Publication details

A Multiple-Parallel-Text Approach for Viewpoint Research Across Languages: The Case of Demonstratives in English and Chinese

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LU Wei-lun VERHAGEN Arie SU I-wen

Year of publication 2018
Type Chapter of a book
MU Faculty or unit

Language Centre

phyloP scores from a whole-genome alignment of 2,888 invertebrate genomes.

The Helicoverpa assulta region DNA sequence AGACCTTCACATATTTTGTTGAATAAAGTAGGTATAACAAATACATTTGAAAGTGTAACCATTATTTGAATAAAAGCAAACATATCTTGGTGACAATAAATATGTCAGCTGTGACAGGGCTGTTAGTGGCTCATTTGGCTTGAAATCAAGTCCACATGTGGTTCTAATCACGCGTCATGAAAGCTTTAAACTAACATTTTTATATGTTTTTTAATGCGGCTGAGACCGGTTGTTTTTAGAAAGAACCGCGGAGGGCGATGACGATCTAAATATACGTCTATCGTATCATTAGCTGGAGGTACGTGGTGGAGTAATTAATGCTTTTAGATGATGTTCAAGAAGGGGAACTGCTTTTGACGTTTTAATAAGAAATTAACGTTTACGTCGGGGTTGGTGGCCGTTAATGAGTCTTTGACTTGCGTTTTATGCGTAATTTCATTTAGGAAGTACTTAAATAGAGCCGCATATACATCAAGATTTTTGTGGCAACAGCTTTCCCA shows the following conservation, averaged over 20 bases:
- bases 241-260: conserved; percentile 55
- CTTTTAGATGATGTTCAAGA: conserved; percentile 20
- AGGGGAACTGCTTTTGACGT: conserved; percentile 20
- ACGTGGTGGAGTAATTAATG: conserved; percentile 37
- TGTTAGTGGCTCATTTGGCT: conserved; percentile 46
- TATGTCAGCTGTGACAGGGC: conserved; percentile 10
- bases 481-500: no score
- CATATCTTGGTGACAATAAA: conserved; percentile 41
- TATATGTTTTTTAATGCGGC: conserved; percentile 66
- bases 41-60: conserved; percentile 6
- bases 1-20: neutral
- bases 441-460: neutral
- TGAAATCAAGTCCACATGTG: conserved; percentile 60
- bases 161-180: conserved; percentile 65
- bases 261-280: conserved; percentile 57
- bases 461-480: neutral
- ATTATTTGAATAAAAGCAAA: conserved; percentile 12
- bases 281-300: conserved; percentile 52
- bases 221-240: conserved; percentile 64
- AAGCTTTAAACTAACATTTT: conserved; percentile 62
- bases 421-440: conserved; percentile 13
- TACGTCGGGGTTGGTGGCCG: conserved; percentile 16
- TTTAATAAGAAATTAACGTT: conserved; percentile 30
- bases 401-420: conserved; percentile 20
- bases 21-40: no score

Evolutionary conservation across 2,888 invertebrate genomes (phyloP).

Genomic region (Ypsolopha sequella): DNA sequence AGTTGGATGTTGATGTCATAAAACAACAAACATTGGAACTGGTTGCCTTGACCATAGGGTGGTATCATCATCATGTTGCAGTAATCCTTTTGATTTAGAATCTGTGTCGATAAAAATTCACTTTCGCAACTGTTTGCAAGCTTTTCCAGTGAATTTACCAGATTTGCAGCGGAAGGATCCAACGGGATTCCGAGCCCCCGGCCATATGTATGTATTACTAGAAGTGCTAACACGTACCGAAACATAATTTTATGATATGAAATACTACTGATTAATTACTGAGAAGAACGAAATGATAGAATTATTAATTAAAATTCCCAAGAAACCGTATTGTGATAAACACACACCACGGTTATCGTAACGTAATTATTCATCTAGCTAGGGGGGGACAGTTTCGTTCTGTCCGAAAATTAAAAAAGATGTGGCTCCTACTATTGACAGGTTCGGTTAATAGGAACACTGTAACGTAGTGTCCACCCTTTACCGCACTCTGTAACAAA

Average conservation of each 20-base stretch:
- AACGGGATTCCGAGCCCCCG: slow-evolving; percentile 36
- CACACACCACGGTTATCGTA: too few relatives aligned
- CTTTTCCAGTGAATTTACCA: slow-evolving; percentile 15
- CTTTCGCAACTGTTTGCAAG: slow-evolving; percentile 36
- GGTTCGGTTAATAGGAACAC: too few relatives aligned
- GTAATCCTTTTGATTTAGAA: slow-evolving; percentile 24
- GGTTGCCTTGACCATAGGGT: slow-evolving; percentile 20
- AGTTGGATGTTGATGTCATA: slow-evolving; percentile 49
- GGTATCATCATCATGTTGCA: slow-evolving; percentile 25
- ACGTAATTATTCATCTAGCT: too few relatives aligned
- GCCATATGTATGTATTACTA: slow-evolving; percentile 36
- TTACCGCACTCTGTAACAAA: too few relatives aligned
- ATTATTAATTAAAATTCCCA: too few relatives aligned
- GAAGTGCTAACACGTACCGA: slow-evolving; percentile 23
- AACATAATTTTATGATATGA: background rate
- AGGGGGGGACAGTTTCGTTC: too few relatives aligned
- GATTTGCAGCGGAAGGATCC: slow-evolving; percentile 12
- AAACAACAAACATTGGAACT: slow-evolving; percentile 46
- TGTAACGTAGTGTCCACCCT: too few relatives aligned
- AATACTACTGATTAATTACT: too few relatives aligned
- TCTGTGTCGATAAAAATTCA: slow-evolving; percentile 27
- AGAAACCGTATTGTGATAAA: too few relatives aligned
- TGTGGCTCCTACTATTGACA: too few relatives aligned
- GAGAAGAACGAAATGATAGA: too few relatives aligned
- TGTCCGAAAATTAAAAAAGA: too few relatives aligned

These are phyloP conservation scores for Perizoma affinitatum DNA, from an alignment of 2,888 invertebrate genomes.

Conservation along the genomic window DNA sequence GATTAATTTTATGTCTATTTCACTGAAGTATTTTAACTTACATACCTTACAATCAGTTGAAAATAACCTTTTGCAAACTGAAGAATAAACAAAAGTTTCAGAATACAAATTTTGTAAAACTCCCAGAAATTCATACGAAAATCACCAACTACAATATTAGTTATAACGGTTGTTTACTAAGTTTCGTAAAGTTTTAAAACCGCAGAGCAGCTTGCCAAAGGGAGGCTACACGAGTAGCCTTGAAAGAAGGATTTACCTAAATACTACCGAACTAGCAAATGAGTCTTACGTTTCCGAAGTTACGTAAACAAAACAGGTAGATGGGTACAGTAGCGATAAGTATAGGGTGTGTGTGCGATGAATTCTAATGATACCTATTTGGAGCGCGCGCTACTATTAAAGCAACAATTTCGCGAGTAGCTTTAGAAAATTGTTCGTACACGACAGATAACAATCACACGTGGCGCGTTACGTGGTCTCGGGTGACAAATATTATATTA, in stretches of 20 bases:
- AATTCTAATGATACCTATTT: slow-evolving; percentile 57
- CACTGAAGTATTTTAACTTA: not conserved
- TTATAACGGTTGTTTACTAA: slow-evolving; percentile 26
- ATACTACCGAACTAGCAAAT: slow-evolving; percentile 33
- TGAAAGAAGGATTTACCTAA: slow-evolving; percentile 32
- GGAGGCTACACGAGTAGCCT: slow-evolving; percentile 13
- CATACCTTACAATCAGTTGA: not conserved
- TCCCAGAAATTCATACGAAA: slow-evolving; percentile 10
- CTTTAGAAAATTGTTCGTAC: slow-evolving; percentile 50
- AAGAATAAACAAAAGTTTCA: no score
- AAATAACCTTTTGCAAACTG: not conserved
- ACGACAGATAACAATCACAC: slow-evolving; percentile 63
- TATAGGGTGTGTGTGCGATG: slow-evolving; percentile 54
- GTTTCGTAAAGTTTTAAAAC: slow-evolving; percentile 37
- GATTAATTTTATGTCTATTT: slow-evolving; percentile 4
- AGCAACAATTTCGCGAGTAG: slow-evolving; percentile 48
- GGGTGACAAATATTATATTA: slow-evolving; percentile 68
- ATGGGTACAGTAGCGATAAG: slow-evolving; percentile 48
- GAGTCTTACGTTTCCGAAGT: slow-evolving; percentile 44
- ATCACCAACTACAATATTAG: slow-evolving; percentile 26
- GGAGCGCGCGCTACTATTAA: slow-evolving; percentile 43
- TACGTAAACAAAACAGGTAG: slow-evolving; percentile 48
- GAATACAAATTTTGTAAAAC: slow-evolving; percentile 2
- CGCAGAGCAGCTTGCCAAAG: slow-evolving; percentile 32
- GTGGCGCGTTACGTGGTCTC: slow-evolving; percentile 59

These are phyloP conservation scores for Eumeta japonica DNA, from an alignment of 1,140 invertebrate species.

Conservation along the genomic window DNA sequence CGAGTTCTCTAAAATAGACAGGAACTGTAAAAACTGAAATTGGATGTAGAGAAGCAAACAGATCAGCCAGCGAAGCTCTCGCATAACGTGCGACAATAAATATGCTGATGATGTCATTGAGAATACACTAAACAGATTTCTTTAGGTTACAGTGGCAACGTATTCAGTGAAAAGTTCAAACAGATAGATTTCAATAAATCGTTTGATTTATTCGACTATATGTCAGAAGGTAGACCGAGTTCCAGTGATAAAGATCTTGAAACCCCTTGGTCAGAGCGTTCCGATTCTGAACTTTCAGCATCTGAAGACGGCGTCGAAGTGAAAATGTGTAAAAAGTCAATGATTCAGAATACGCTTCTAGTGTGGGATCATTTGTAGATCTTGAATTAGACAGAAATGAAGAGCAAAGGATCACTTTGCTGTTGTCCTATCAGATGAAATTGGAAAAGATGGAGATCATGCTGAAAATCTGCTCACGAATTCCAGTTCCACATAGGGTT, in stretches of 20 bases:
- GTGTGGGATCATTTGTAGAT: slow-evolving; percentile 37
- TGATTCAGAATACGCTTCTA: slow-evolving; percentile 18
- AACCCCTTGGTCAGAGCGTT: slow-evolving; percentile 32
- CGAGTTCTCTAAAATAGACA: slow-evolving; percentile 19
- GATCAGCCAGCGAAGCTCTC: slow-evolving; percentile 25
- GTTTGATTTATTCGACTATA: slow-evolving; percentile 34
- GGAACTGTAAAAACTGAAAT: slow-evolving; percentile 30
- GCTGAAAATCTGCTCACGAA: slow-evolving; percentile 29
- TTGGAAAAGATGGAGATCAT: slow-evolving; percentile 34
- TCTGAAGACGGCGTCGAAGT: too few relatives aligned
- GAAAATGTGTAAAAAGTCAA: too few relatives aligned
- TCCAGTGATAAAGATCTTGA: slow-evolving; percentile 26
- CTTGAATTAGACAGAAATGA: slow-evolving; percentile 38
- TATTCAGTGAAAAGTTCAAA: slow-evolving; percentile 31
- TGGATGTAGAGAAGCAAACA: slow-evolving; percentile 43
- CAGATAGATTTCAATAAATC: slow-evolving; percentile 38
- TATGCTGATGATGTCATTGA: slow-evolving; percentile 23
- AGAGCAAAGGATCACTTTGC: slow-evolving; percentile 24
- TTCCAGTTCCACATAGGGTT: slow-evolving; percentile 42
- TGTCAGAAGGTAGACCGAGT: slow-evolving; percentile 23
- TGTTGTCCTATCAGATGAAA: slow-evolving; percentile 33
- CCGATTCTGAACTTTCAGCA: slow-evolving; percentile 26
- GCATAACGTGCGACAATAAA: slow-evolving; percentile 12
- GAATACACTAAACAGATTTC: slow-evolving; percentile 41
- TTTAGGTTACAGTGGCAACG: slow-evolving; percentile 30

Description As a burgeoning field in cognitive scientific research, Cognitive Poetics has been expanding its scope and methods (cf. Brône 2009; Gavins and Steen 2003; Semino and Culpeper 2002; Stockwell 2002; Tsur 2008). However, so far few attempts have been made to explore the usefulness of parallel texts (or parallel corpora) as a methodology in cognitive poetics for cross-linguistic investigations. We propose to that literary masterpieces that are translated into multiple languages are a fertile testing ground of cognitive poetics. We treat the author and the translators as text producers that intend to tell the same story in their respective languages to their readers; thus we are dealing with two or more usage events with highly similar, if not identical, ideational contents, that may differ in their construal (Langacker 1999), in this case due to differences between the languages involved. In order to demonstrate the usefulness of this methodology, we use the first chapter of Alice in Wonderland and one of its Chinese translations for a parallel study (another translation by Y.R. Chao will be added at a later stage). We focus on demonstrative pronouns, which are fundamental cognitive coordination devices and have attracted much scholarly interest (Ariel 1988; Botley and McEnery 2001; Diessel 2003; Enfield 2003; Glover 2000; Himmelmann 1996; Janssen 1995; Kirsner 1993; Laury 1997; Levinson 2004; Piwek et al. 2007; Strauss 2002; Vries 1995; Wu 2004). In particular, we examine four demonstrative pronouns in English, i.e. this, that, these and those, and their Chinese counterparts, zhe ‘this’, na ‘that’, zhe-xie ‘this-plural’, and na-xie ‘that-plural’. (We investigate exclusively the referential, demonstrative function of these forms , so excluding other grammatical uses of the same forms, such as discourse markers (for zhe and na), relative pronouns and complementizers (for that)).
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